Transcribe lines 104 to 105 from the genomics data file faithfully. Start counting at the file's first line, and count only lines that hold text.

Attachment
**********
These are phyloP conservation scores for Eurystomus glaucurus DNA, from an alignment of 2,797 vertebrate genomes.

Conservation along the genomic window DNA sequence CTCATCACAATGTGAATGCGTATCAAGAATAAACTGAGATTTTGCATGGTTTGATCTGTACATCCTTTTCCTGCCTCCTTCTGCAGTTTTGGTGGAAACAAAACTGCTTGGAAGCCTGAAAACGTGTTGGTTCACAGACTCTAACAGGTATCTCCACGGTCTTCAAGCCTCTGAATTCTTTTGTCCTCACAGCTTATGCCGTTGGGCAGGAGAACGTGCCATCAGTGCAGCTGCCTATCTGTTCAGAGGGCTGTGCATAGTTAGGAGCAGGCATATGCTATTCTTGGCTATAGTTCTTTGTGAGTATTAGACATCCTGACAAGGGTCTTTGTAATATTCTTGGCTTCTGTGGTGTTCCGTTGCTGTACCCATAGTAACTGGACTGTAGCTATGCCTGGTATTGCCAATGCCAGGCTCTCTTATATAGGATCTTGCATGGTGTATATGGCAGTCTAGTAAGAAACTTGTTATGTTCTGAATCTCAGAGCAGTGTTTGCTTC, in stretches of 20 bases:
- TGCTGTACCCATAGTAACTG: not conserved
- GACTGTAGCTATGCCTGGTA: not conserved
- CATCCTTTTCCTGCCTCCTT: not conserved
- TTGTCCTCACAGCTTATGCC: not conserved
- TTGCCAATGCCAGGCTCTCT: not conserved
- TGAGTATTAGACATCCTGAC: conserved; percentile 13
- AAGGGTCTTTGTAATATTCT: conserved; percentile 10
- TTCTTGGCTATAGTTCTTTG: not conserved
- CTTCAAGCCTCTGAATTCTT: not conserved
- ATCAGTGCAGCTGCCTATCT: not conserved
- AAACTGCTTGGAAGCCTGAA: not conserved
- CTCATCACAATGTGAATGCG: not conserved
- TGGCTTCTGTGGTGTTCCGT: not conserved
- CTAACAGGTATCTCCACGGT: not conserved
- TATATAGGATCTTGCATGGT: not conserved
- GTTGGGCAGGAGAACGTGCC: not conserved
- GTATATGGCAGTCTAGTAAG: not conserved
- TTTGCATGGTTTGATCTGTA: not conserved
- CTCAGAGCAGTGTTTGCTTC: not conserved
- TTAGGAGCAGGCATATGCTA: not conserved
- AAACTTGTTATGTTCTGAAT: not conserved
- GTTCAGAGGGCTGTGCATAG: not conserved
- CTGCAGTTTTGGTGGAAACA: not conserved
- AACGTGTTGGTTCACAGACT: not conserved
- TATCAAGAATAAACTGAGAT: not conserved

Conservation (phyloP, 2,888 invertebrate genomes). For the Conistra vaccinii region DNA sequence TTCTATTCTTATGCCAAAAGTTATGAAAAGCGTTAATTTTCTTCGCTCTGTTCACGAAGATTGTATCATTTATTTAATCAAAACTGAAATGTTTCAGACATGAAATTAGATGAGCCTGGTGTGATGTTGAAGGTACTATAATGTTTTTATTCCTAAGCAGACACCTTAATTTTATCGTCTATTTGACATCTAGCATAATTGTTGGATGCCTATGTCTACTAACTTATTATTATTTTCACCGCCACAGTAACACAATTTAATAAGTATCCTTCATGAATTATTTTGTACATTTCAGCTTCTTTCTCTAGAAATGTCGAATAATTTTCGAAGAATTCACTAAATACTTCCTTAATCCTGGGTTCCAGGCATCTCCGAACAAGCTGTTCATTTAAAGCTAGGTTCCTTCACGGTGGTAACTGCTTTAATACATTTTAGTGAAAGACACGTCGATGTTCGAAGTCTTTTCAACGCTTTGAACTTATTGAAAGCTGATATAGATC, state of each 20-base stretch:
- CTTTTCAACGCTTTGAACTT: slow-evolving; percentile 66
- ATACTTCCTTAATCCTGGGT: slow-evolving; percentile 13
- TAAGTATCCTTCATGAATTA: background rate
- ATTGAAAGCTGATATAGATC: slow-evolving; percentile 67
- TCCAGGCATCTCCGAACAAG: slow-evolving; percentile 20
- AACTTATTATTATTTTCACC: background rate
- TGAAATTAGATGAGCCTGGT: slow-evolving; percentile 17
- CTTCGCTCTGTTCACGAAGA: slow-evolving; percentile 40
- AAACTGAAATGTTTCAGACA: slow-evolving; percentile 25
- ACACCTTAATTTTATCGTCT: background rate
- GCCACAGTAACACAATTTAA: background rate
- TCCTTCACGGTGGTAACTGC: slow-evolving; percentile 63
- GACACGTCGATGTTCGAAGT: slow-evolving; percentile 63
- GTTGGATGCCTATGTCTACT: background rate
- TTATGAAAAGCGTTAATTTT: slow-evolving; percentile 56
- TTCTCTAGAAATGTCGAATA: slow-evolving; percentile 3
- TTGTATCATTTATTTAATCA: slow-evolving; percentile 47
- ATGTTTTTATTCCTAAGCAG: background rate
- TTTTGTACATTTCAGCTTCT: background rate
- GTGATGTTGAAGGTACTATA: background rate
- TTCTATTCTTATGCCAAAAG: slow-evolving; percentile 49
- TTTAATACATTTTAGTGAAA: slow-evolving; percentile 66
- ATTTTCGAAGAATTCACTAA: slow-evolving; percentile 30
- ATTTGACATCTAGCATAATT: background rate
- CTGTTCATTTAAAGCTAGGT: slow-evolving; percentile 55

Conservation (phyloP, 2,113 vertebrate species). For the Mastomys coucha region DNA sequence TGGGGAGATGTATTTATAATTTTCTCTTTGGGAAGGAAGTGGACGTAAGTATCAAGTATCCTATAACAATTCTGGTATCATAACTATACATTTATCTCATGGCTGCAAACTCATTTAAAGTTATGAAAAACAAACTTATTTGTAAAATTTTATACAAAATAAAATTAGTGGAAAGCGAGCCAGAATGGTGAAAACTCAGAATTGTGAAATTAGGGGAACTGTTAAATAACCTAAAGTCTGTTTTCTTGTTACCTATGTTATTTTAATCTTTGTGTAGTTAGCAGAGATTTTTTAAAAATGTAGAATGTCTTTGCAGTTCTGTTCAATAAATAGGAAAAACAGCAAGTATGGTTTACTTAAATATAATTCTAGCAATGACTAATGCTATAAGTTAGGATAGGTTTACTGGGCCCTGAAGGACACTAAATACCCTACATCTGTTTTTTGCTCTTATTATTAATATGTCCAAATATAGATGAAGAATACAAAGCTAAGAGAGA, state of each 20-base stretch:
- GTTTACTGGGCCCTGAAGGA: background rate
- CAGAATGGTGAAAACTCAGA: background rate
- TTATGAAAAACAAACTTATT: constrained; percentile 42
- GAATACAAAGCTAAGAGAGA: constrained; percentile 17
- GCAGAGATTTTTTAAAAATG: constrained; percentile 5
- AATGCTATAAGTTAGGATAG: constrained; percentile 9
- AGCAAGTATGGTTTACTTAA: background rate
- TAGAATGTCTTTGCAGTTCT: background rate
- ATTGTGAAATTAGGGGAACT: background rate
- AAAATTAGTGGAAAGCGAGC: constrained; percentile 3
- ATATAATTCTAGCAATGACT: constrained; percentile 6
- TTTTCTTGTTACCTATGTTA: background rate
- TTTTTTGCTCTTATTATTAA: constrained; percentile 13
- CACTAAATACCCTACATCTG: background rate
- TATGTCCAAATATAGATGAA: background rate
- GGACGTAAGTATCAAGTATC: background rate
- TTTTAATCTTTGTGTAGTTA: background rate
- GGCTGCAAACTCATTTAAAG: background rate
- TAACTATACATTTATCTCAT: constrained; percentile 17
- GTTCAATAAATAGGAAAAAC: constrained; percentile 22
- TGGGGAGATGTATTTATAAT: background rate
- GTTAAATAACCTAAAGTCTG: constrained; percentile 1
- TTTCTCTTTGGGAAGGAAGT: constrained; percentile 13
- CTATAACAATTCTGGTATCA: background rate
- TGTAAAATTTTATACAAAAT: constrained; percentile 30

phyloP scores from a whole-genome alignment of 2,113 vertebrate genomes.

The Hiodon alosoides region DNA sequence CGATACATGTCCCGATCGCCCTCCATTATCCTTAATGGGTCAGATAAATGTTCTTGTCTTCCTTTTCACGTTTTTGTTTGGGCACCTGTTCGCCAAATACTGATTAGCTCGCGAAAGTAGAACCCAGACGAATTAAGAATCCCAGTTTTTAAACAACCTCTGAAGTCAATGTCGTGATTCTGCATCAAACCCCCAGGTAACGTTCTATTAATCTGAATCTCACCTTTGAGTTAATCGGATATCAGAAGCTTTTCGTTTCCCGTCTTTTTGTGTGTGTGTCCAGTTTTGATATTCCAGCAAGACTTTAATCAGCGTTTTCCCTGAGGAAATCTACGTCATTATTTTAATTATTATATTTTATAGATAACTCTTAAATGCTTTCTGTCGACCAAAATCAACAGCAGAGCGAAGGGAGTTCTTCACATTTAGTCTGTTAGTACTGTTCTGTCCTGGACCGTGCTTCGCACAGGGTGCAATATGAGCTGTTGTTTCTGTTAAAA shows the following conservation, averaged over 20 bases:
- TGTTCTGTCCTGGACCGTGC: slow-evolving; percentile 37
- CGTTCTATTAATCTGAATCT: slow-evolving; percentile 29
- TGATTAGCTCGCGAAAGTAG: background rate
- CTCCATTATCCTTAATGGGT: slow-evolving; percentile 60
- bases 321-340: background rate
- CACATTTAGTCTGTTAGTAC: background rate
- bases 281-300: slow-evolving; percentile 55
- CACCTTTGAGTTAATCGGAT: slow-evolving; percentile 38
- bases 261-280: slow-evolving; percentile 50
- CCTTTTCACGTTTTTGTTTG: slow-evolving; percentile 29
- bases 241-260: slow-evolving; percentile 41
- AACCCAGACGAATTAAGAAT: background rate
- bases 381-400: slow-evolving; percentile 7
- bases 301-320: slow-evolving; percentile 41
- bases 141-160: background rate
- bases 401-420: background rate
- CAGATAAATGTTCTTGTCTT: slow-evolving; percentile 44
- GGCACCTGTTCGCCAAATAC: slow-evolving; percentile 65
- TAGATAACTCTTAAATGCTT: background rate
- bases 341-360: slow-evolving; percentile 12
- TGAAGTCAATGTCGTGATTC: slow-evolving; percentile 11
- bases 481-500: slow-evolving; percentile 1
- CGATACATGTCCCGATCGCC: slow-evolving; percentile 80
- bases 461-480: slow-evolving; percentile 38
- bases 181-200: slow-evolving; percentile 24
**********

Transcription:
- CGATACATGTCCCGATCGCC: slow-evolving; percentile 80
- bases 461-480: slow-evolving; percentile 38